Lebanese Druse leader: Israel playing a 'very dubious and suspicious role' in Syria

Walid Jumblatt, a member of Lebanon’s parliament and the head of the Progressive Socialist Party, says "I don’t want at any price the so-called help of the Israelis."

Walid Jumblatt (photo credit: REUTERS)
Walid Jumblatt
(photo credit: REUTERS)
The leader of Israel's Druse community in Lebanon, Walid Jumblatt, rejected on Sunday the idea that Israel could be a source of help for the Druse community in neighboring Syria which has come under threat recently by the advance of the Islamic State and the al-Qaida-linked Nusra Front.
Speaking in an interview to air Sunday night on “Aaron Klein Investigative Radio” broadcast on New York’s AM 970 The Answer and Philadelphia’s NewsTalk 990 AM, Jumblatt stated,  “I don’t want at any price the so-called help of the Israelis who are playing a very dubious and suspicious role.”
Jumblatt's comments came a week after Israeli Druse attacked an IDF ambulance carrying wounded Syrians for treatment in Israel, killing one person and wounding another. The attackers believed that the wounded Syrians were members of the Nusra Front, which are threatening the Druse community in the village of Hader, just over the border in the Syrian Golan Heights.
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Israel has rejected the claims that it is aiding the Nusra Front, but Jumblatt suggested that he believes the accusations are true.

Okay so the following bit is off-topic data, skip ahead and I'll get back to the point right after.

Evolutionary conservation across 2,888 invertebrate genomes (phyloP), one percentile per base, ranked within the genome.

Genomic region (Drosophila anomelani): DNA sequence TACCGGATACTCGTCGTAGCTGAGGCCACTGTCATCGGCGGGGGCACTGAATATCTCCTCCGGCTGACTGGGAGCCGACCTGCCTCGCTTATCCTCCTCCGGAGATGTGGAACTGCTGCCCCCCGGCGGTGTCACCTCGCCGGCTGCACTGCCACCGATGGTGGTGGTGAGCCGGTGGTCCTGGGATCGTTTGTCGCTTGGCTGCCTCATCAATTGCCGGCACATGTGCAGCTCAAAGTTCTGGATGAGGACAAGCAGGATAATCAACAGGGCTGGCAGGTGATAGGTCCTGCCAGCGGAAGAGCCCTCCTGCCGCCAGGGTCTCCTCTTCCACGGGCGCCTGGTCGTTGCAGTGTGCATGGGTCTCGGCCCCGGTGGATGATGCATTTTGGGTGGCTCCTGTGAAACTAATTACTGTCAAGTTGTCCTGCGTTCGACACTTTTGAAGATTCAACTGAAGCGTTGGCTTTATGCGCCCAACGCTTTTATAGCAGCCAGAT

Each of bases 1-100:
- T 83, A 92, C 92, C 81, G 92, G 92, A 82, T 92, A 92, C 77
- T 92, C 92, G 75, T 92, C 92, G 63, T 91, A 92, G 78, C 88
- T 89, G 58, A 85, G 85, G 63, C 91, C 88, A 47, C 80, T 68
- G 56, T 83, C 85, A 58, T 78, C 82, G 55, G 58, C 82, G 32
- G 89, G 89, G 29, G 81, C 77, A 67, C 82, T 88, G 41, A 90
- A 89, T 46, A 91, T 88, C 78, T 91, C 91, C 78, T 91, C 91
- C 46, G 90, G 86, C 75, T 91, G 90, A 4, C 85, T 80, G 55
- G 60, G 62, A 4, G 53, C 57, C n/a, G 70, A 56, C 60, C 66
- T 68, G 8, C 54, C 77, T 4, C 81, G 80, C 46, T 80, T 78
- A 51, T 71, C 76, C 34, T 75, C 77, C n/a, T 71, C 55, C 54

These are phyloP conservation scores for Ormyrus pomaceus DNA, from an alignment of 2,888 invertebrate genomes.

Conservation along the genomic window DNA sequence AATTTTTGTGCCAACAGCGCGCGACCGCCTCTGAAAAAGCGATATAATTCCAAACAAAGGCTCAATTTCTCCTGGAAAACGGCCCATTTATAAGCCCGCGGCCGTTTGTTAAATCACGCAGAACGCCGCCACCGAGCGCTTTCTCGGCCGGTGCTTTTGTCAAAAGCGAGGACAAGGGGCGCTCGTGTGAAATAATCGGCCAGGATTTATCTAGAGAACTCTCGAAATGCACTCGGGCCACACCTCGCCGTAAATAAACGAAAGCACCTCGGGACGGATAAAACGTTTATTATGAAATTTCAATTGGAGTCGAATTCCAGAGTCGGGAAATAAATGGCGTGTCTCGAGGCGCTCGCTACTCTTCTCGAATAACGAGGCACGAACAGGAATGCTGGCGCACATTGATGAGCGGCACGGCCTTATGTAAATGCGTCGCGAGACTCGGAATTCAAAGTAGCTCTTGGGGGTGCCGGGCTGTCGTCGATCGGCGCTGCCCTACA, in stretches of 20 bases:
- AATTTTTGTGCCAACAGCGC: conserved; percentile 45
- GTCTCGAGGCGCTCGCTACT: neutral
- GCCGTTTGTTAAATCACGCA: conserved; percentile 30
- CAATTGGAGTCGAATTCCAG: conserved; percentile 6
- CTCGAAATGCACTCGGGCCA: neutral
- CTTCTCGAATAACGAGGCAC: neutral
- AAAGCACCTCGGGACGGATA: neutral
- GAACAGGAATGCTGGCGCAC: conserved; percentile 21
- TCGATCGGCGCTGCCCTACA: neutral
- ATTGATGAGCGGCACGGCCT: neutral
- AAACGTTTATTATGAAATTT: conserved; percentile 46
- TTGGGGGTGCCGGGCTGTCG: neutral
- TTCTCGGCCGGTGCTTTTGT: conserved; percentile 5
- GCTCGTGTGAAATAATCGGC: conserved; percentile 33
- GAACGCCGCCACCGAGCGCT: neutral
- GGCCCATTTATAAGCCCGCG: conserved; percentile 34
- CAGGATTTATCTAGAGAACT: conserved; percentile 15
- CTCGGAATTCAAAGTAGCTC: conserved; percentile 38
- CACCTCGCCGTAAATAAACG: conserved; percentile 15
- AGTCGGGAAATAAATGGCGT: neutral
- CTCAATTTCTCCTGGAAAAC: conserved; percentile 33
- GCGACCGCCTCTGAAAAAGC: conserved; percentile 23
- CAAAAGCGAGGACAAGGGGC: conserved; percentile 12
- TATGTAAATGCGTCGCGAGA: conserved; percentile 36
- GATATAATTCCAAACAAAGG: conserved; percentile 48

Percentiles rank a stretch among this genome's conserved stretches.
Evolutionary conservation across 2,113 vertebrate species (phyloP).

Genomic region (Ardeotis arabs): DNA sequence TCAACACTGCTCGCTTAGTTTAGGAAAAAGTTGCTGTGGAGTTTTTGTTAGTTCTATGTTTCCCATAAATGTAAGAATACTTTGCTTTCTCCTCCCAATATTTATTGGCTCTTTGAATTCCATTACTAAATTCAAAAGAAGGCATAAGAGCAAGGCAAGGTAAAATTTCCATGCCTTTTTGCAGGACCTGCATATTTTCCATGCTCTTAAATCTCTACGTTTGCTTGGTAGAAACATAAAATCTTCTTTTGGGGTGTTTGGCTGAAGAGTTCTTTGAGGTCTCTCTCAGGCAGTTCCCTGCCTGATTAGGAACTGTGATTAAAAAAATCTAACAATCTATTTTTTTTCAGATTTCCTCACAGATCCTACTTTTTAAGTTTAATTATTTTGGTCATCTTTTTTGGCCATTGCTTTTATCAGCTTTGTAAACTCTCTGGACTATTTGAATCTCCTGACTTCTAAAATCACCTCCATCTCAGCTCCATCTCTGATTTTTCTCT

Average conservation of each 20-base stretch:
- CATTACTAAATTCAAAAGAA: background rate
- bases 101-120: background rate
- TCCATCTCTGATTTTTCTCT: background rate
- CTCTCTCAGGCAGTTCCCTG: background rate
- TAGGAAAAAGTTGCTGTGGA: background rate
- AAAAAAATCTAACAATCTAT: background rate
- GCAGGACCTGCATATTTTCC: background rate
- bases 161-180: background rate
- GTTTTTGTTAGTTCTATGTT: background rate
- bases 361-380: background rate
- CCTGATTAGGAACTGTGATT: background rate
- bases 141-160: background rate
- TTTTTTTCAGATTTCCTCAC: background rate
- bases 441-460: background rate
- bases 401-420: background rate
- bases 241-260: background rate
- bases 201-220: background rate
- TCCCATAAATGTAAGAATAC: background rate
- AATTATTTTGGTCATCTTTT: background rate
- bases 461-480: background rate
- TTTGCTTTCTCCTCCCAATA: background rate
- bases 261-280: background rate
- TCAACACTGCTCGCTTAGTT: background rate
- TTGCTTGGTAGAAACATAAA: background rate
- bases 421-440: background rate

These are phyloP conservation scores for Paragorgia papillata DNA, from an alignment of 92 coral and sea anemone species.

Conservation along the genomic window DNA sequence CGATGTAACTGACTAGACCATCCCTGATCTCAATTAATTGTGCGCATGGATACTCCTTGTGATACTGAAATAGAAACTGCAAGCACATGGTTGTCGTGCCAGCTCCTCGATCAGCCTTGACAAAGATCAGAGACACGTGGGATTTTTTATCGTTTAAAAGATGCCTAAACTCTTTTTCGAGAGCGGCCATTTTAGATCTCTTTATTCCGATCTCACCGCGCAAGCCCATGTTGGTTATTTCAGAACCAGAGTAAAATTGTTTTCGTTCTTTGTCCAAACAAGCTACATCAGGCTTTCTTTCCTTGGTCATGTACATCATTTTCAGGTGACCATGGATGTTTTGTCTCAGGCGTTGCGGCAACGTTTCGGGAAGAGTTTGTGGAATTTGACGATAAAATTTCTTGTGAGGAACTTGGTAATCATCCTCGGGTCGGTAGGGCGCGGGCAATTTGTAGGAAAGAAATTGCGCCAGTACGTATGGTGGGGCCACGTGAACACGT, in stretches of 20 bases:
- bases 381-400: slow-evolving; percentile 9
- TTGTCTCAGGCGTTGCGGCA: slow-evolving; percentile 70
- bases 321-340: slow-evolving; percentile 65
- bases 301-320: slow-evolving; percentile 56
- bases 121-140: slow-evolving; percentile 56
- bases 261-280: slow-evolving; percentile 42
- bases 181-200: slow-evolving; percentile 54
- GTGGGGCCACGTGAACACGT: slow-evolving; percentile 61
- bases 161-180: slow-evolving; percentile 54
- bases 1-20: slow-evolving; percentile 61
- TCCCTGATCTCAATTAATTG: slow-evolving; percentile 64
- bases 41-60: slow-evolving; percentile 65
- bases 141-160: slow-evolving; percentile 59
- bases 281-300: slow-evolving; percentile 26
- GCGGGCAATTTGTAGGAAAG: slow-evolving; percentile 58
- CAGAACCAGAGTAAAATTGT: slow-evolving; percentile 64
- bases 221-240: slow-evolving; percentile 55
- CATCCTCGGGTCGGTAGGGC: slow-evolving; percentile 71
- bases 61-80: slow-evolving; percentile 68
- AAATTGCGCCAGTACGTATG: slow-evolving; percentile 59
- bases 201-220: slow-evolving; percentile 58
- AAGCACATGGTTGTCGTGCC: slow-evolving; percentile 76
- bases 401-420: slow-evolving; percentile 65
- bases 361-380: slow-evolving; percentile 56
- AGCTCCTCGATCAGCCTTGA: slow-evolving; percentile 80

“The Israelis are welcoming wounded fighters and wounded people from the area of Quneitra. Some Arab brothers. But two days ago, an ambulance carrying wounded people, I don’t know why it was directed inside a Druse village inside Israel. And the Druse attacked this ambulance and killed one of the wounded, which is a horrible act. But this guy was (taken) not far away from the city of Hader in Syria, not far away from Mount Hermon, which would create more animosity between the Druse and the Sunnis. So this is why I say the Israeli play is very dubious and suspicious.”
Jumblatt urged the Druse community in Hader to reconcile with the Syrian insurgents threatening their village. “It’s better to open reconciliation with the rebels because it’s an isolated village.”
Some leaders of Israel's Druse community have called on Israel to provide aid to the embattled Druse of Syria.
Prime Minister Benjamin Netanyahu said earlier this month that Israel is prepared to act to help Druse refugees from Syria.
“We are vigilantly following all that is being done along our borders, and my instruction is to take all action necessary,” Netanyahu said in response to questions from MK Hamad Amer (Yisrael Beytenu), who is Druse.